Purpose. To evaluate the clinical indications and results of reconstructive (tectonic) lamellar keratoplasty in corneal melting.
Methods. A nonrandomized, uncontrolled retrospective case series of 64 consecutive patients (80 eyes) who underwent lamellar keratoplasty for corneal melting at our institution over a 17-year period. We reviewed the (a) clinical indications, (b) visual acuities, (c) postoperative corneal clarity, and (d) postoperative complications. Comparisons in visual acuity were made between central and peripheral corneal melts. The statistical influence of patient age, diagnosis, and corneal graft size on pre-and postoperative visual acuity values also was studied.
Results. Although reconstructive lamellar keratoplasty for active corneal melting was effective in saving the integrity of the globes in all but four patients, the postoperative visual acuity remained poor in the majority of cases because of the often devastating nature of the underlying ocular diseases. Only 14 patients had best postoperative visual acuities of 20/100 or better. Repeated lamellar keratoplasties were necessitated by corneal opacification, infection, or progressive postoperative corneal dissolution in 14 cases. Subsequent vision-restoring surgeries, consisting of penetrating keratoplasties or cataract extractions, were done in 11 eyes with modest improvement of visual acuity. Postoperative visual acuity was significantly better in peripheral corneal melts than in central melts (p = 0.004).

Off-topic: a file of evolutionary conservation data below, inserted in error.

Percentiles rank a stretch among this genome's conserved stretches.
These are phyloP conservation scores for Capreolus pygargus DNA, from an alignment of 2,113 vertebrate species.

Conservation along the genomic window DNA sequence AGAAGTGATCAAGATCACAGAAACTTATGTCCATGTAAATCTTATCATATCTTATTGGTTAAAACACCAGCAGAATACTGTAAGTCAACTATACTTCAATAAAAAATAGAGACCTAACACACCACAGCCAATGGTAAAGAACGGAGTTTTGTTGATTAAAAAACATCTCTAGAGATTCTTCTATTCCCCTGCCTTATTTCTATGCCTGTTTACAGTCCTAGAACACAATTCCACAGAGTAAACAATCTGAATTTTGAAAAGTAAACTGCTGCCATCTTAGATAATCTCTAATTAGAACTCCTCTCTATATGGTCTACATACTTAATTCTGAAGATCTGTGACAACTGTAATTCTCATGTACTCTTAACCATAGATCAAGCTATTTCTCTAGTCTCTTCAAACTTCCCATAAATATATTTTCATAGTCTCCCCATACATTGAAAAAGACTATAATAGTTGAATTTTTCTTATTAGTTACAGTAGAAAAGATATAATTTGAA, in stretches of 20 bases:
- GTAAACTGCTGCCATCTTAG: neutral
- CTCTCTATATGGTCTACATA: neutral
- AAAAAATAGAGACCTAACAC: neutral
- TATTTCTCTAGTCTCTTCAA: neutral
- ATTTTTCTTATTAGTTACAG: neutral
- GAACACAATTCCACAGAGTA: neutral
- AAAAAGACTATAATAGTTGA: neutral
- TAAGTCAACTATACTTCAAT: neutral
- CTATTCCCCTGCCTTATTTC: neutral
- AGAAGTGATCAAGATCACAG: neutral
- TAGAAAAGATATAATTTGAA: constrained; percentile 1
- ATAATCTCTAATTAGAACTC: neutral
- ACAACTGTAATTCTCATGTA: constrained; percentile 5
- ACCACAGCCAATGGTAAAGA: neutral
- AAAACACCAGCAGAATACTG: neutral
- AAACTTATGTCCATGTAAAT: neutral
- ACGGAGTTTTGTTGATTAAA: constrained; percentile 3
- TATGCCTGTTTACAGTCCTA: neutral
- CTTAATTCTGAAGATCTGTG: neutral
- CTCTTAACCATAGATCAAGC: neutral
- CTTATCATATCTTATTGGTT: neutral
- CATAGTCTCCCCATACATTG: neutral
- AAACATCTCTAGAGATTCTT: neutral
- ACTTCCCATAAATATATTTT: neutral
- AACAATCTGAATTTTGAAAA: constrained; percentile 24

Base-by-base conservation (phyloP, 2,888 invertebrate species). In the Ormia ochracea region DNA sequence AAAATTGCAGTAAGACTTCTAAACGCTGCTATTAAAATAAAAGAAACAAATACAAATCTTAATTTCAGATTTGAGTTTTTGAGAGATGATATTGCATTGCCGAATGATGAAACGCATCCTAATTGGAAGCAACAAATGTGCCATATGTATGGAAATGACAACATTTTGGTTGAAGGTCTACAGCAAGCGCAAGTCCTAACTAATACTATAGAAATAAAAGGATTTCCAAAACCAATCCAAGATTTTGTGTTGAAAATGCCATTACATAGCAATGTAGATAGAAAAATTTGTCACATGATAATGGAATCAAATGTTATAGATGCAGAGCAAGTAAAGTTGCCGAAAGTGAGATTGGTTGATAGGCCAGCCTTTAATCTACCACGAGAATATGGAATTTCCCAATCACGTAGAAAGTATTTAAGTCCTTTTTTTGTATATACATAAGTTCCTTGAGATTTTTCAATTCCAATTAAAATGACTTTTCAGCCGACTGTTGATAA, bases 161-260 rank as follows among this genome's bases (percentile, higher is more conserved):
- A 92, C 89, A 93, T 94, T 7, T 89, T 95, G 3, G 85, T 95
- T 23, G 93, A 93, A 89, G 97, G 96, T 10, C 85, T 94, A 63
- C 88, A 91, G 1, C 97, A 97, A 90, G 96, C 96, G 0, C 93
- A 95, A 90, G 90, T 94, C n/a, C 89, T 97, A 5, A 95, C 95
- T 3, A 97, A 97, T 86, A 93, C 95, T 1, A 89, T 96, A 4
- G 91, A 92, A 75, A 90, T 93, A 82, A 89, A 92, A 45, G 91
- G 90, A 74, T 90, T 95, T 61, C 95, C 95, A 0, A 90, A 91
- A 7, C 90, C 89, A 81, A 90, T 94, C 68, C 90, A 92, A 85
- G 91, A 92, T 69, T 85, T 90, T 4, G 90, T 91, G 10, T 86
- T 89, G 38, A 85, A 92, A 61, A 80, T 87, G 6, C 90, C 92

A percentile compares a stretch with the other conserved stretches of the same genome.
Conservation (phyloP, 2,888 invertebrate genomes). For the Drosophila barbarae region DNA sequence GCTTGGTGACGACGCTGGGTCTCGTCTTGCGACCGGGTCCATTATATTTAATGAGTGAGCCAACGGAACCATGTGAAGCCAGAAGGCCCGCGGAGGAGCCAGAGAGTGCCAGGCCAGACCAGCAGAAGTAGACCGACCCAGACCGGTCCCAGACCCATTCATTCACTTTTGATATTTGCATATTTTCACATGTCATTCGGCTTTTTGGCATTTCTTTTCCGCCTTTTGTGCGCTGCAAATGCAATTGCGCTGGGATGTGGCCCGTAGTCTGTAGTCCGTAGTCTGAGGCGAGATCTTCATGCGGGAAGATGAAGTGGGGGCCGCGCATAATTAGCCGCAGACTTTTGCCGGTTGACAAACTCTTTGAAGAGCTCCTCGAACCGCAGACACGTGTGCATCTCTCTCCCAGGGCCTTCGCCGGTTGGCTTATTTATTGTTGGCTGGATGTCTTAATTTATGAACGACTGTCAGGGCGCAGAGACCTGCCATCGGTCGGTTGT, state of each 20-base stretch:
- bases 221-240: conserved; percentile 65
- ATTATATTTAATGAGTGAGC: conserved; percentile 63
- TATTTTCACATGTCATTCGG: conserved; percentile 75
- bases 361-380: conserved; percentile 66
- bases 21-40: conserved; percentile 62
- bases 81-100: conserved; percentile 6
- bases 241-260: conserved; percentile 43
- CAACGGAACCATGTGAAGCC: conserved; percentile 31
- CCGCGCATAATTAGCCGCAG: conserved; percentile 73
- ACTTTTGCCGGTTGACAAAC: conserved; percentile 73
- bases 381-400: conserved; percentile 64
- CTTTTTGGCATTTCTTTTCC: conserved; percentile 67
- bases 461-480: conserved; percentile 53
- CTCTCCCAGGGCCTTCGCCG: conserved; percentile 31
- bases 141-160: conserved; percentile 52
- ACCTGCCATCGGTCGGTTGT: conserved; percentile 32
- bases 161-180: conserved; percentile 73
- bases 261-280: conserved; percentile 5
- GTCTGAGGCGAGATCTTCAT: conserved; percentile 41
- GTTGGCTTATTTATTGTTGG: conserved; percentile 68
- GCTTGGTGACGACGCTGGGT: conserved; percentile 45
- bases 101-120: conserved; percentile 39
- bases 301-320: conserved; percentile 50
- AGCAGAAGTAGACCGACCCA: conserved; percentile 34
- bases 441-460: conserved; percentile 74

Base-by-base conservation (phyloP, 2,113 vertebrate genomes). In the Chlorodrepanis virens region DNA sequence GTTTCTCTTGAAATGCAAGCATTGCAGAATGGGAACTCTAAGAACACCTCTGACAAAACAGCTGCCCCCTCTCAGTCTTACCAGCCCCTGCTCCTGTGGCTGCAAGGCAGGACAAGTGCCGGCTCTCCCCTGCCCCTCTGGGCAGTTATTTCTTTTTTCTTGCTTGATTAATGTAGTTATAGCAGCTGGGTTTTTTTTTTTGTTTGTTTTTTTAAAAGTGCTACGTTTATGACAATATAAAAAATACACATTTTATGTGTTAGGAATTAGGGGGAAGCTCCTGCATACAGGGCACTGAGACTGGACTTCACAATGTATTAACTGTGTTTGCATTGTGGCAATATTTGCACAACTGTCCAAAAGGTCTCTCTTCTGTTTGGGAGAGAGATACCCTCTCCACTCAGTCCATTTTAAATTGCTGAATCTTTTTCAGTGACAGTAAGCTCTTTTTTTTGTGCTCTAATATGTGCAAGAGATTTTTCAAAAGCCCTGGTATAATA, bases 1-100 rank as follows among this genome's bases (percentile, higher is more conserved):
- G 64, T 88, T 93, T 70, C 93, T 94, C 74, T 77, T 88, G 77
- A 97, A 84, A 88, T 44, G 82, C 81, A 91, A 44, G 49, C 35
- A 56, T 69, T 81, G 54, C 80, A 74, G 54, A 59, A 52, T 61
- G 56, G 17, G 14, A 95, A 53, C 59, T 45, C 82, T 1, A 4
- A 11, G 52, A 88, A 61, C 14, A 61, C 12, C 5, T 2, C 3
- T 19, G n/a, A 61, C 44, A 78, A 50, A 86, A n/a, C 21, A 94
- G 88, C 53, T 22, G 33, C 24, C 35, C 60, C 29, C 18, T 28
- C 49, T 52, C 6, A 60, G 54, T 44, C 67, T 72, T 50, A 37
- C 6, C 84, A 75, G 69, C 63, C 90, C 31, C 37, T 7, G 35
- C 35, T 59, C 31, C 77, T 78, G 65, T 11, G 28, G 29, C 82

Conclusion. Lamellar keratoplasty is an effective method of restoring the integrity of the eye ravaged by corneal melting. It is less invasive and consequently safer than penetrating keratoplasty in actively inflamed and unstable eyes. The primary purpose for this surgery is to salvage the integrity of the globe during the acute phase of disease and not so much to achieve visual improvement per se. It allows time for systemic immunosuppression to take effect and for the eye to quiet down before possible future vision-restoring surgery.